Cracker Barrel Old Country Store has straight-armed investor Sardar Biglari in his fourth attempt to gain a voice on the restaurant operator’s board of directors, appointing its own high-powered candidate to a seat Biglari was striving to fill with an ally.
The appointment of Gisel Ruiz to the board was announced a day before the company released financial results for its fourth quarter and fiscal year ended July 31. The update indicated that the typical Cracker Barrel restaurant had raised its sales during the final week of the quarter to within 28.2% of year-ago levels. The company generated a net profit for the quarter of $25.1 million. Few full-service chains have generated a net income for the quarter that coincided with the early months of the pandemic, when dining rooms were closed and consumers were encouraged to stay at home to slow the spread of the coronavirus.
Ruiz is a 26-year veteran of Walmart, where she served most recently as EVP and COO of Sam’s Club, the retailing behemoth’s club-store chain. Cracker Barrel had been courting her as a director for three months, according to board chairman William McCarten.
She will stand for election during Cracker Barrel’s annual shareholders meeting on Nov. 19. Ruiz will be on the slate of nominees recommended by the full board.
Biglari had announced in late August that he intended to seek a seat on the board for Raymond Barbrick, co-CEO and COO of The Briad Group, a franchisee of Wendy’s, Marriott and Hilton. Through his Lion Fund II investment arm, Biglari controls about 8.7% of Cracker Barrel’s stock. Since amassing a stake in the company that hit 20% at one point, the principal of Steak ‘n Shake and Western Sizzlin has been publicly criticizing Cracker Barrel’s management and questioning key decisions by CEO Sandy Cochran and her team.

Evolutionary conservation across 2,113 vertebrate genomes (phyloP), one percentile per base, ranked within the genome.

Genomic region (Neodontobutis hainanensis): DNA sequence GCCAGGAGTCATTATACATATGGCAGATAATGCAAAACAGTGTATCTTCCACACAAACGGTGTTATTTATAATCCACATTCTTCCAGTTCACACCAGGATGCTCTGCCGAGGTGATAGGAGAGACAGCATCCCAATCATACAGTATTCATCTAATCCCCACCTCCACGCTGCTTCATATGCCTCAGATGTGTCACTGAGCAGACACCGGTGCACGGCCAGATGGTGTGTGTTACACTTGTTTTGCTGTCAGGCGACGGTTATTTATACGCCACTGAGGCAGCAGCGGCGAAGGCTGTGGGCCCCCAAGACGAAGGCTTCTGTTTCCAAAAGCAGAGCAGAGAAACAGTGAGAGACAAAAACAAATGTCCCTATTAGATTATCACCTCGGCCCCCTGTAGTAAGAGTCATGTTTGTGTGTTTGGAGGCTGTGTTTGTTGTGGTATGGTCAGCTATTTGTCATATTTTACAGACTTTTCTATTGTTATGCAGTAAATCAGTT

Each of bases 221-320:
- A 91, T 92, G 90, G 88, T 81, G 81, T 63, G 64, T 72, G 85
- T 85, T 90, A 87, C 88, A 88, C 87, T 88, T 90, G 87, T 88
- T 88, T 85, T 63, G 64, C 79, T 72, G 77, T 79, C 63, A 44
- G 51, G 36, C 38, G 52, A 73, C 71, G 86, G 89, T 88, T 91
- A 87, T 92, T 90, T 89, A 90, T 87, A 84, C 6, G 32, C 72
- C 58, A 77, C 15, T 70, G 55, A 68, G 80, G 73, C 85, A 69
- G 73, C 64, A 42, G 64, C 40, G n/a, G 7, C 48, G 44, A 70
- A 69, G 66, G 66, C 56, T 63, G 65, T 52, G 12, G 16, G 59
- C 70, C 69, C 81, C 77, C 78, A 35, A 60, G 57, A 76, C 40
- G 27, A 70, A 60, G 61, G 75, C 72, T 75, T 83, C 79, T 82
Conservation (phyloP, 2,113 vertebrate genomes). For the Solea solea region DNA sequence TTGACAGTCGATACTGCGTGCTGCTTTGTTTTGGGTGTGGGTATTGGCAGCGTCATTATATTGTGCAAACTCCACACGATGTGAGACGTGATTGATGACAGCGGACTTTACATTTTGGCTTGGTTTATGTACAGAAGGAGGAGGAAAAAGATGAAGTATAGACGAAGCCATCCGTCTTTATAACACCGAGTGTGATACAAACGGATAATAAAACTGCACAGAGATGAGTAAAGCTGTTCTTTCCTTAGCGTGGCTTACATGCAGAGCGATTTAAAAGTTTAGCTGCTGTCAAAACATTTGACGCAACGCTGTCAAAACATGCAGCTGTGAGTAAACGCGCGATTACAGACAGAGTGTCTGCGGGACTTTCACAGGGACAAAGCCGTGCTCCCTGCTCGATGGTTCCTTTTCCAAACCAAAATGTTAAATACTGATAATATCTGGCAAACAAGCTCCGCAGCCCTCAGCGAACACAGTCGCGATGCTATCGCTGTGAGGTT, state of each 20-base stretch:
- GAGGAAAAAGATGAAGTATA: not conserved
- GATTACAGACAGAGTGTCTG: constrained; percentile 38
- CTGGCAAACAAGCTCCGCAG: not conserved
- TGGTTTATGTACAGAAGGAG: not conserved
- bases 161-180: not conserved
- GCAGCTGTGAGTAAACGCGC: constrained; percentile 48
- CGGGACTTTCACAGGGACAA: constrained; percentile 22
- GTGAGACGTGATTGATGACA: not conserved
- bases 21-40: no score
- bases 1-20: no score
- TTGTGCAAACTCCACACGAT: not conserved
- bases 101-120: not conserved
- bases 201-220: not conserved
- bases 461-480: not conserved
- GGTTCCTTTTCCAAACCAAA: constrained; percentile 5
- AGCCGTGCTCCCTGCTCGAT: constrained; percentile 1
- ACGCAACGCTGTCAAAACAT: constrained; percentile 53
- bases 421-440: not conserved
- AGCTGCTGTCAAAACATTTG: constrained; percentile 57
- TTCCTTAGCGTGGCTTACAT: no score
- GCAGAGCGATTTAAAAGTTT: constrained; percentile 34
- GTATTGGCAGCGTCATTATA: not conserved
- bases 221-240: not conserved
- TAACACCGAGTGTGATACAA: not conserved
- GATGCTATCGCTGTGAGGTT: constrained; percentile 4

"With input from a nationally recognized recruiting firm, the board has determined not to recommend Raymond “Rick” Barbrick for election to the board, McCarten said in the announcement of Ruiz's appointment. Cracker Barrel said her selection is part of a "succession planning and refreshment process" that has brought the appointment of four new directors over the last three years.
Biglari has been critical of the board's composition and strategic direction. Most recently, he sounded off on Cracker Barrel’s decision to back off its investment in Punch Bowl Social, the fun-and-food concept in which it invested $140 million about a year ago for a minority equity stake. Cochran said at the time of Cracker Barrel’s decision that the company would focus on its other potential growth vehicle, Maple Street Biscuit Co., which was purchased for $36 million in cash. Since that time, the chain has grown from 28 units to 35 branches, in part through the conversion of Cracker Barrel’s Holler and Dash restaurants into Maple Street stores.
Cracker Barrel said it intends to develop 15 new Maple Street units, compared with three Cracker Barrel restaurants.
“Our actions have put us in a position of financial strength which will allow us to invest in initiatives that we believe will drive long-term value creation for our shareholders,” Cochran said in the announcement of Cracker Barrel’s earnings.
The company generated Q4 revenues of $495.1 million, a 37.1% decline.